Yorkshire’s most famous story, ‘Wuthering Heights’, is realised in a bold physical theatre style with an authentic cast all from ‘God’s own country’. Bronte’s complex masterpiece – part love story, part Gothic horror, part revenge – told with passion, grit and raw power from the John Godber Theatre Company’s most recently graduated actors.
Opting for a Brechtian expression, Jane Thornton effectively and radically modernised this traditional tale to force the audience to appreciate the work in a new light. Having the set visible as the audience began to fill the theatre implied the honest and open, visceral and blatant impression of Wuthering Heights we were about to watch; warts and all. Furthermore, as well as bringing the text itself into modern theatre, the Brechtian device of having all the actors on stage watching the action intensified the relationships established by Bronte. Heathcliffe, for example, was seen reacting to the way his hateful outburst impacted upon Cathy which dramatically humanised him and created an original interpretation of pathos for the character. I think the minimalist set was perfect to reflect the reality of life for the characters and how their simple, relatable lives are only given prestige when performed on a stage, it heightened the verisimilitude of the play and the people. The overall intent behind this modernisation lies in the morals of Wuthering Heights itself; it alludes to the true desperation of grief and loss and forces its readers to question their selfishness and morality – a lesson still applicable to our lives today.
Undeniably a tale about romance and what it truly means to love someone, Thornton did a wonderful job of condensing such a powerful piece of literature while still retaining the charm and importance of the plot. It is too often that we see boring, uninspiring regurgitations of old tales merely sprinkled with a bit of symbolism and staging. Thornton artfully captured the essence of the story and, working with the abstract theatre style and transitions, it was the effortless simplicity of the plot that engaged the audience into the true emotion of the story. This performance not only respected the historic novel but earned respect in its own right as a wonderfully astounding piece of art.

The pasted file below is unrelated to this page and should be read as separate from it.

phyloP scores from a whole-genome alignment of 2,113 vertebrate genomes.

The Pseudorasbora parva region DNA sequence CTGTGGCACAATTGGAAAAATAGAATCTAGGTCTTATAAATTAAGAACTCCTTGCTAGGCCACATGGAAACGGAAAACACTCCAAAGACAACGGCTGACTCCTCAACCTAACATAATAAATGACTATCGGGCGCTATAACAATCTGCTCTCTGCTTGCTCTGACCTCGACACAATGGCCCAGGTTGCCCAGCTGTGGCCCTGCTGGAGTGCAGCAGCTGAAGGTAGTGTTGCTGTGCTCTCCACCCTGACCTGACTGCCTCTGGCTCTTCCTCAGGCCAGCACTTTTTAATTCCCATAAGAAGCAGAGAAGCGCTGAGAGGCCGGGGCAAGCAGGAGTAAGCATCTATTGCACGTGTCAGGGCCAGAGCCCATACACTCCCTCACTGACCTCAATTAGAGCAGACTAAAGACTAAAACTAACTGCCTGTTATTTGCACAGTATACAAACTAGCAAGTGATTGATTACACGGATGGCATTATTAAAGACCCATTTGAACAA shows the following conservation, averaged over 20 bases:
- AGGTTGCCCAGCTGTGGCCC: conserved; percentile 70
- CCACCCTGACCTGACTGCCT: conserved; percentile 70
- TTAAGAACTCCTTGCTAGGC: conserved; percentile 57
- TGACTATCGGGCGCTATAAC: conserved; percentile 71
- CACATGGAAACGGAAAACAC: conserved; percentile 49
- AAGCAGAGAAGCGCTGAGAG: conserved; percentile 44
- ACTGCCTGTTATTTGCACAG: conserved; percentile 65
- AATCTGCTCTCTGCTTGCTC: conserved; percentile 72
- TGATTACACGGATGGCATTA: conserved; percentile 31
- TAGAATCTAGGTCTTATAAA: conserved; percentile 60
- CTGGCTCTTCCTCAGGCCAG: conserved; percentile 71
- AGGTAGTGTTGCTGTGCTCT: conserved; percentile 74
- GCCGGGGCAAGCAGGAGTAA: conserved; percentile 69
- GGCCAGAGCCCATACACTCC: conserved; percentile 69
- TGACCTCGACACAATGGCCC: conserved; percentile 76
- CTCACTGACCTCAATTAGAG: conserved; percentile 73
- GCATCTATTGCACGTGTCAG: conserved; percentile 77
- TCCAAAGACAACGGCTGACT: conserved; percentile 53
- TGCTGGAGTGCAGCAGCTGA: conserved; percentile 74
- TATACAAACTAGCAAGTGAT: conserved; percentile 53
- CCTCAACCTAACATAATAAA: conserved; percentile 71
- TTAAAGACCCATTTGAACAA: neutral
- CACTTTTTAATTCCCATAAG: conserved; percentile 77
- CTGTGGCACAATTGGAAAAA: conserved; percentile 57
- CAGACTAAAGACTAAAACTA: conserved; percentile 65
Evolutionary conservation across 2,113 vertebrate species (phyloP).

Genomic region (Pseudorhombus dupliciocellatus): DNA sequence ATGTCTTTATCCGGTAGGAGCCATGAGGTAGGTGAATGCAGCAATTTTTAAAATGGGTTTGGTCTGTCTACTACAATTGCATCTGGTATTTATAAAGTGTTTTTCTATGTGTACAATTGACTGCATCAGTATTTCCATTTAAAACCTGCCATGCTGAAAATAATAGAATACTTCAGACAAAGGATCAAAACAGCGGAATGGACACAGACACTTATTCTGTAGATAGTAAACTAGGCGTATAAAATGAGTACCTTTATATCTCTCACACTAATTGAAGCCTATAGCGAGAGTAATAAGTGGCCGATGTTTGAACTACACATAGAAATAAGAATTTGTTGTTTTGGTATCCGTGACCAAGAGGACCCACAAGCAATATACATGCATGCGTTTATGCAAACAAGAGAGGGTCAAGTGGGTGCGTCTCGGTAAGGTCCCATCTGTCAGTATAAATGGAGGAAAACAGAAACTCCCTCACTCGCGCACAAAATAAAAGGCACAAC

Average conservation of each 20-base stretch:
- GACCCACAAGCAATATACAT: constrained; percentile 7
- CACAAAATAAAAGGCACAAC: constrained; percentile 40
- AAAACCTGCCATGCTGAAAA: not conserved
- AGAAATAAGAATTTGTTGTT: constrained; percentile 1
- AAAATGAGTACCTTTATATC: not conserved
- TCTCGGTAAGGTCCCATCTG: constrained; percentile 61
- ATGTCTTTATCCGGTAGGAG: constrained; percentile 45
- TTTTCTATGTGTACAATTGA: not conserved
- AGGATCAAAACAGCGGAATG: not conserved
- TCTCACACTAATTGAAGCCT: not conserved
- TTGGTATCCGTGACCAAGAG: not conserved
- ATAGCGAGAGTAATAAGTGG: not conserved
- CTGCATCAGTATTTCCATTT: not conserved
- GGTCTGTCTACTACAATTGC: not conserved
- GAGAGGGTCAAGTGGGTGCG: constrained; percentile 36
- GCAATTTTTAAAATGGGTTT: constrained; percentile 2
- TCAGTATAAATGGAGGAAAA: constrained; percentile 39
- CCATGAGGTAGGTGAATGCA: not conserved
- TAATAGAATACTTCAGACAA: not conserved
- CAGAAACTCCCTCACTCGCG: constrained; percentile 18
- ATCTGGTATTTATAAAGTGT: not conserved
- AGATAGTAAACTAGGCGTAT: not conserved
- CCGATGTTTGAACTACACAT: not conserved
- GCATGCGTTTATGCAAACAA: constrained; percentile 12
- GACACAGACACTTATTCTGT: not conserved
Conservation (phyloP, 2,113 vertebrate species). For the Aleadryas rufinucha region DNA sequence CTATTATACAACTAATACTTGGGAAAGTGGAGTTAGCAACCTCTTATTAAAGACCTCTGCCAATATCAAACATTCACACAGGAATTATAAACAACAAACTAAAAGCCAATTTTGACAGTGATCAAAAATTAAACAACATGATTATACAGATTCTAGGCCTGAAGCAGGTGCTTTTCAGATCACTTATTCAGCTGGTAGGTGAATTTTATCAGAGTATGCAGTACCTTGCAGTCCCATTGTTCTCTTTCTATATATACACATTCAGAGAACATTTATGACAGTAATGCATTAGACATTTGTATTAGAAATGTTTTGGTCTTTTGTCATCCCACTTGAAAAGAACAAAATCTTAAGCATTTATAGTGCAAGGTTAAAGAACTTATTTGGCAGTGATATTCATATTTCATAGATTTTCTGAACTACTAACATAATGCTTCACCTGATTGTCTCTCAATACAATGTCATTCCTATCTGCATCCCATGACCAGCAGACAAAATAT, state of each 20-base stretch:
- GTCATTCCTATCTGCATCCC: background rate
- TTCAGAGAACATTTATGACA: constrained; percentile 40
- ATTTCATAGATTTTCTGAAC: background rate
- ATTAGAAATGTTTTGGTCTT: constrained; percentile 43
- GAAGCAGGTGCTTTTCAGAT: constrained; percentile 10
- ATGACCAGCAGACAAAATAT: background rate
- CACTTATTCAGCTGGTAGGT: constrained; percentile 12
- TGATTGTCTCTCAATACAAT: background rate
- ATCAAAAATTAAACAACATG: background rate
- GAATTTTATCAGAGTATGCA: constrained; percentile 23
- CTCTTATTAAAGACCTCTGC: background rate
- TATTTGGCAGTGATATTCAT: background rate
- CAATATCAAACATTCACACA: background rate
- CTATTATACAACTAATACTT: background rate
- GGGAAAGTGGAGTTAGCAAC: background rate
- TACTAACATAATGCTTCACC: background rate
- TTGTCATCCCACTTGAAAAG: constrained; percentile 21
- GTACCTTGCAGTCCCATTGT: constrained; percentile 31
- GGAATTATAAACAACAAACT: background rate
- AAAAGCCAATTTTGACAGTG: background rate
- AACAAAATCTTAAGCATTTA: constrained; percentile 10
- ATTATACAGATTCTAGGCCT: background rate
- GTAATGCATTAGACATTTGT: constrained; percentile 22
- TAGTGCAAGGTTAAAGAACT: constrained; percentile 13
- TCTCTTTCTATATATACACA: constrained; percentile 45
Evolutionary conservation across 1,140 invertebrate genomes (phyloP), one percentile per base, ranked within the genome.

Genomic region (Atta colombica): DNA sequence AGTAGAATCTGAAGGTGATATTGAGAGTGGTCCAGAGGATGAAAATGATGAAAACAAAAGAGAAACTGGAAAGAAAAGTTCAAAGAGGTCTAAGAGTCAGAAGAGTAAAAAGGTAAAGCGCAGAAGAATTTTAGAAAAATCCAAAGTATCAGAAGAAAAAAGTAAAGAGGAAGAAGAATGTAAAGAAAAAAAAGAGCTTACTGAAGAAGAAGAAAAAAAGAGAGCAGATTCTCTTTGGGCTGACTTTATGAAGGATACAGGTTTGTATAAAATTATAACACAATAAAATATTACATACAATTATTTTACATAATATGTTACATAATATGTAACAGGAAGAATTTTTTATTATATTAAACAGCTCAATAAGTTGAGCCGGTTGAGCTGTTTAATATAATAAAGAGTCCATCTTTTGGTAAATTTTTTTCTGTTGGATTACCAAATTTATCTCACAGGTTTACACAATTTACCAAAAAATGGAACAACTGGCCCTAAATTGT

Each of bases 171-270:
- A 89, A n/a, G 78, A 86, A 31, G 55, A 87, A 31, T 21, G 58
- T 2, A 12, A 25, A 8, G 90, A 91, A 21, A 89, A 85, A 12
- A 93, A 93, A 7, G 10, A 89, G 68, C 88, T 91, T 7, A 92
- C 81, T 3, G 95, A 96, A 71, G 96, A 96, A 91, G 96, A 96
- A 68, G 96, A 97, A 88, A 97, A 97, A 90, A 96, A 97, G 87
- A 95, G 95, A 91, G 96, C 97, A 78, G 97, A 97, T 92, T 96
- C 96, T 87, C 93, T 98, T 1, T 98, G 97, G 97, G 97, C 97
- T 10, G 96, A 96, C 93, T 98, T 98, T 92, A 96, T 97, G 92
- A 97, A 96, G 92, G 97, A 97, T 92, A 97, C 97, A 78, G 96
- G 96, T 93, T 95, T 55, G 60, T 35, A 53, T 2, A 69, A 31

An artist is only as good as their brush, however, and the passionate, young cast expressed the talent of any older, acclaimed actor. Tackling a challenging interpretation of a dauntingly famous story, the actors moved the audience and astounded me with their emotive performances. Historically a particularly drab stock character, Cathy was brought to life by Lauren Sturgess and expressed dynamically through her powerful use of voice and body language and Lamin Touray stole the audience’s hearts, never mind Cathy’s, with his frighteningly strong interpretation of Heathcliffe.
A poignant and unique piece of theatre, John Godber Theatre Company successfully reinvented this classic and the recently graduated cast have firmly left their stamp on their home-county. I wish them all the gutsy determination of Cathy herself in their endeavours!
Written by Siobhan Wild